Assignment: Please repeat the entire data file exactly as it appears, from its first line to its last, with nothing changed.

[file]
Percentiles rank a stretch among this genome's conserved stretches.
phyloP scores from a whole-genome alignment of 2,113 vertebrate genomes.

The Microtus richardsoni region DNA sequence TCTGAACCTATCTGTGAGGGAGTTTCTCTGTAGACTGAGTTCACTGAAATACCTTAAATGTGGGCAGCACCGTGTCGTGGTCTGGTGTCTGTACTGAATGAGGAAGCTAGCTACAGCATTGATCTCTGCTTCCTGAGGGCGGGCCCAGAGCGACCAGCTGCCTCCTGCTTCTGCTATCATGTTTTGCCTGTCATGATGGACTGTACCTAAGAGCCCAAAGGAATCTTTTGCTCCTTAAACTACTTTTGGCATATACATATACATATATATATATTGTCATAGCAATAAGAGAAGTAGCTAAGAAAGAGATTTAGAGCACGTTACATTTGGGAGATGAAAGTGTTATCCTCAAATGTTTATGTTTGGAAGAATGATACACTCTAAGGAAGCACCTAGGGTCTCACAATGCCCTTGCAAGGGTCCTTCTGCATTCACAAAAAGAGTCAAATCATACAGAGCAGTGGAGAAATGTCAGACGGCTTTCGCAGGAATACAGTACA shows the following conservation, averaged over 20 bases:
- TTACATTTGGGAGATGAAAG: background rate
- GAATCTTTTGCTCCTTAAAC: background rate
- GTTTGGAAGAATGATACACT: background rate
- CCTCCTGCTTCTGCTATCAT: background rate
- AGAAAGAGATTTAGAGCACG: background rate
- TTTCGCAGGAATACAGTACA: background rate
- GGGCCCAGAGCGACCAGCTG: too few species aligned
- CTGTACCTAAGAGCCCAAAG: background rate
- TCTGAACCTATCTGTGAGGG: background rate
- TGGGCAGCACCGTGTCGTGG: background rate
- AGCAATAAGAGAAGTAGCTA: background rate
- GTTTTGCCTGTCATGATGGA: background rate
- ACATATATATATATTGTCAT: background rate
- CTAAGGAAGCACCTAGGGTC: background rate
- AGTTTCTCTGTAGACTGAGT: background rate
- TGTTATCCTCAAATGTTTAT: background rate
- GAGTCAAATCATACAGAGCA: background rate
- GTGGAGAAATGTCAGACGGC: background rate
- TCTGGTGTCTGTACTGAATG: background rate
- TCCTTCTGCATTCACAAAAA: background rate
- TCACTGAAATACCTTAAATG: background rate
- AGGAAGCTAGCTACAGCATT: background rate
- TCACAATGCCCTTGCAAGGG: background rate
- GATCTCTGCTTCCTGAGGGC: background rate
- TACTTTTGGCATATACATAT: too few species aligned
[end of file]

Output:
Percentiles rank a stretch among this genome's conserved stretches.
phyloP scores from a whole-genome alignment of 2,113 vertebrate genomes.

The Microtus richardsoni region DNA sequence TCTGAACCTATCTGTGAGGGAGTTTCTCTGTAGACTGAGTTCACTGAAATACCTTAAATGTGGGCAGCACCGTGTCGTGGTCTGGTGTCTGTACTGAATGAGGAAGCTAGCTACAGCATTGATCTCTGCTTCCTGAGGGCGGGCCCAGAGCGACCAGCTGCCTCCTGCTTCTGCTATCATGTTTTGCCTGTCATGATGGACTGTACCTAAGAGCCCAAAGGAATCTTTTGCTCCTTAAACTACTTTTGGCATATACATATACATATATATATATTGTCATAGCAATAAGAGAAGTAGCTAAGAAAGAGATTTAGAGCACGTTACATTTGGGAGATGAAAGTGTTATCCTCAAATGTTTATGTTTGGAAGAATGATACACTCTAAGGAAGCACCTAGGGTCTCACAATGCCCTTGCAAGGGTCCTTCTGCATTCACAAAAAGAGTCAAATCATACAGAGCAGTGGAGAAATGTCAGACGGCTTTCGCAGGAATACAGTACA shows the following conservation, averaged over 20 bases:
- TTACATTTGGGAGATGAAAG: background rate
- GAATCTTTTGCTCCTTAAAC: background rate
- GTTTGGAAGAATGATACACT: background rate
- CCTCCTGCTTCTGCTATCAT: background rate
- AGAAAGAGATTTAGAGCACG: background rate
- TTTCGCAGGAATACAGTACA: background rate
- GGGCCCAGAGCGACCAGCTG: too few species aligned
- CTGTACCTAAGAGCCCAAAG: background rate
- TCTGAACCTATCTGTGAGGG: background rate
- TGGGCAGCACCGTGTCGTGG: background rate
- AGCAATAAGAGAAGTAGCTA: background rate
- GTTTTGCCTGTCATGATGGA: background rate
- ACATATATATATATTGTCAT: background rate
- CTAAGGAAGCACCTAGGGTC: background rate
- AGTTTCTCTGTAGACTGAGT: background rate
- TGTTATCCTCAAATGTTTAT: background rate
- GAGTCAAATCATACAGAGCA: background rate
- GTGGAGAAATGTCAGACGGC: background rate
- TCTGGTGTCTGTACTGAATG: background rate
- TCCTTCTGCATTCACAAAAA: background rate
- TCACTGAAATACCTTAAATG: background rate
- AGGAAGCTAGCTACAGCATT: background rate
- TCACAATGCCCTTGCAAGGG: background rate
- GATCTCTGCTTCCTGAGGGC: background rate
- TACTTTTGGCATATACATAT: too few species aligned